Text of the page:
Independent Documentary Thriving in Brooklyn

Guest post by Steve Holmgren.

We are back to our regular twice weekly events at UnionDocs, a documentary arts space in Williamsburg, Brooklyn. UnionDocs’ microcinema continues to be an exciting place to see important nonfiction films: from classics made by the likes of George Stoney, Rosa von Praunhiem, and Pare Lorentz to underseen crtical favorites like October Country and The Carter to boundary-pushing experimental work made by artists like Lynne Sachs, James T. Hong, and Ken Jacobs. In addition, UnionDocs presents panels and lectures, including talks last year on distribution and access (Richard Amromowitz, Todd Sklar, Ashley Sabin) and documentary criticism (Thom Powers, Richard Brody, Lisa Rosman, Ed Halter), as well as nonfiction photography, audio, interactive art, and writing. Always followed by engaging discussions with presenting artists.

We also host a year-long program for twelve emerging artists called the UnionDocs Collaborative. The participants collaborate on interdisciplinary group nonfiction production, and also attend private weekly workshops, sometimes with visiting artists. Between the collaborative, and the artist conversations, UnionDocs is a site for conversations about the future of documentary.

Coming up this Sunday (TODAY), we welcome back French music video maker Vincent Moon, who has redefined the genre with his intimate and profound Take Away Shows with bands like Grizzly Bear and Beirut. We will host a panel investigating documentary journalism and global perspectives in digital media, with guests from Wall Street Journal’s video team and among others. We also are continuing a monthly screening series with vital NYC independent and avant-garde distributor The Film-Makers Coop, and this month kick off a new screening series with Cineaste Magazine.We are trying to do our part to keep the flame going for independent and boundary pushing documentary. For a list of upcoming events and to sign up for our weekly email list visit:

Post by Steve Holmgren, Programmer at UnionDocs and independent Producer (Putty Hill, forthcoming documentary The Ballad of Genesis and Lady Jaye)

Financing in a Post-Capital Plane: Reflections on Putty Hill's Kickstarter Campaign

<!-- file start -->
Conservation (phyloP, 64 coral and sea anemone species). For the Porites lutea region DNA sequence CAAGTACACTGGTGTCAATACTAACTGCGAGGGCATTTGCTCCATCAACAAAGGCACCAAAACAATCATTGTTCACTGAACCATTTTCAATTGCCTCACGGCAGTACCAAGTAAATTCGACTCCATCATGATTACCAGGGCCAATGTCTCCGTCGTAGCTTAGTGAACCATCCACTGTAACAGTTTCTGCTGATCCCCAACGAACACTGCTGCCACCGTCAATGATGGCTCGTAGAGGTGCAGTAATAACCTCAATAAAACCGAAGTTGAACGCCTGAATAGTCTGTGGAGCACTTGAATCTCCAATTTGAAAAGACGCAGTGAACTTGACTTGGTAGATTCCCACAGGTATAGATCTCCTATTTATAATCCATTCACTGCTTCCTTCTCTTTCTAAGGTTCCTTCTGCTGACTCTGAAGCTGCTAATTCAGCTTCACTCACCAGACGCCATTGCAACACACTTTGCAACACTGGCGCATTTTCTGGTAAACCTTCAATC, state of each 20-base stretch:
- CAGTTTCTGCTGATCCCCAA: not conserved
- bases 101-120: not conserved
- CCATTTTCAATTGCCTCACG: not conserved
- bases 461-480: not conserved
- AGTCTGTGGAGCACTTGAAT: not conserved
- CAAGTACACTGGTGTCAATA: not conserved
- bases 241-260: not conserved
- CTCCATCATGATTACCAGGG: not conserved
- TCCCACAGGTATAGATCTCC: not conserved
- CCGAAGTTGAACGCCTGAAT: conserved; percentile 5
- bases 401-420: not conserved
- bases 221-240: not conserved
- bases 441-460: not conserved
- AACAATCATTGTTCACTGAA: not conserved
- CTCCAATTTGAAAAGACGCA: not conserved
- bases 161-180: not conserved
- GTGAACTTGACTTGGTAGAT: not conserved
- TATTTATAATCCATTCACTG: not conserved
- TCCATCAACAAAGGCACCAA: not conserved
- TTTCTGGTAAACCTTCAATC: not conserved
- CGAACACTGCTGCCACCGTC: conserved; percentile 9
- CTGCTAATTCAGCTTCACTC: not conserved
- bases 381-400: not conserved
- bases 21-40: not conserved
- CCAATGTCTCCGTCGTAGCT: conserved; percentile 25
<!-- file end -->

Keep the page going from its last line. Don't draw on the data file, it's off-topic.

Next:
Today's guest post is from Stephen Holmgren, Putty Hill's producer. Last winter, Putty Hill director Matt Porterfield and I met with a small group of friends at Matt's house for a home-cooked Baltimore dinner. We were there to discuss fundraising ideas for Matt’s pending feature, Metal Gods, which we were determined to shoot over the summer. Matt had been polishing the script for years, and we were having success meeting great teen actors from local auditions. All we needed was some money to shoot and edit the movie.

We were open to working with production companies and investors on a variety of levels-- wanting more than anything just to have something completed by our self-imposed September deadline. We had various budget levels, including a best case, worst case, and disaster scenario. We knew that, despite positive industry responses, the reality was that if this movie was going to happen it would most likely have to come from local financial support. We brainstormed a long list of ideas, knowing we needed to reach outside of friends and family, to people who supported the arts. At this point, Kickstarter was in its infancy and not on our radar.

Flash forward to August. Time was running out, and our financial prospects were slim. Having failed to secure any concrete money from traditional industry channels, Matt and our team improvised, forging ahead with an alternate scenario called Putty Hill: a few pages culled together taking a screen test for Metal Gods as its inspiration. Working with what you would be hard-pressed to call a "budget",  we shot the new scenario with a week of pre-production and a mere 12 days of shooting. The city of Baltimore opened its arms, providing free meals, locations, equipment, and services. We ended up spending around $20,000 in total shooting which we received from a few small donations via friends and local business, and some meager savings Matt and fellow producer Jordan Mintzer had put aside.

The footage was great. Editor Marc Vives and Matt worked quickly to put together a rough cut. We knew we had something special. We also knew we were facing at least another $20,000 in order to get the movie in shape for any festival exhibition, with costs like color correction, sound mixing, and HD mastering.

That's when we started considering Kickstarter. A friend, Matthew Lessner, had recently run a successful campaign for finishing funds with his project, The Woods.  I reached out just in time for us to receive his last invite, and we decided to give it a go.  We spent a few weeks planning our campaign, devising various levels for contributions and strategies to get the word out.  We came up with a strong list, with incentives like special thanks on the DVD and Putty Hill "wifebeater" ($25), a signed copy of Matt Porterfield’s unreleased first feature, Hamilton ($50), limited edition archival pigment print photograph ($500), and even Executive Producer credit with admission and roundtrip airfare to our North American Premiere ($5,000).

After we had our levels set, we brainstormed ways to get the word out and decided to aim low: $10,000 in a three week campaign, ending the night before our World Premiere at the Forum in the Berlin Film Festival.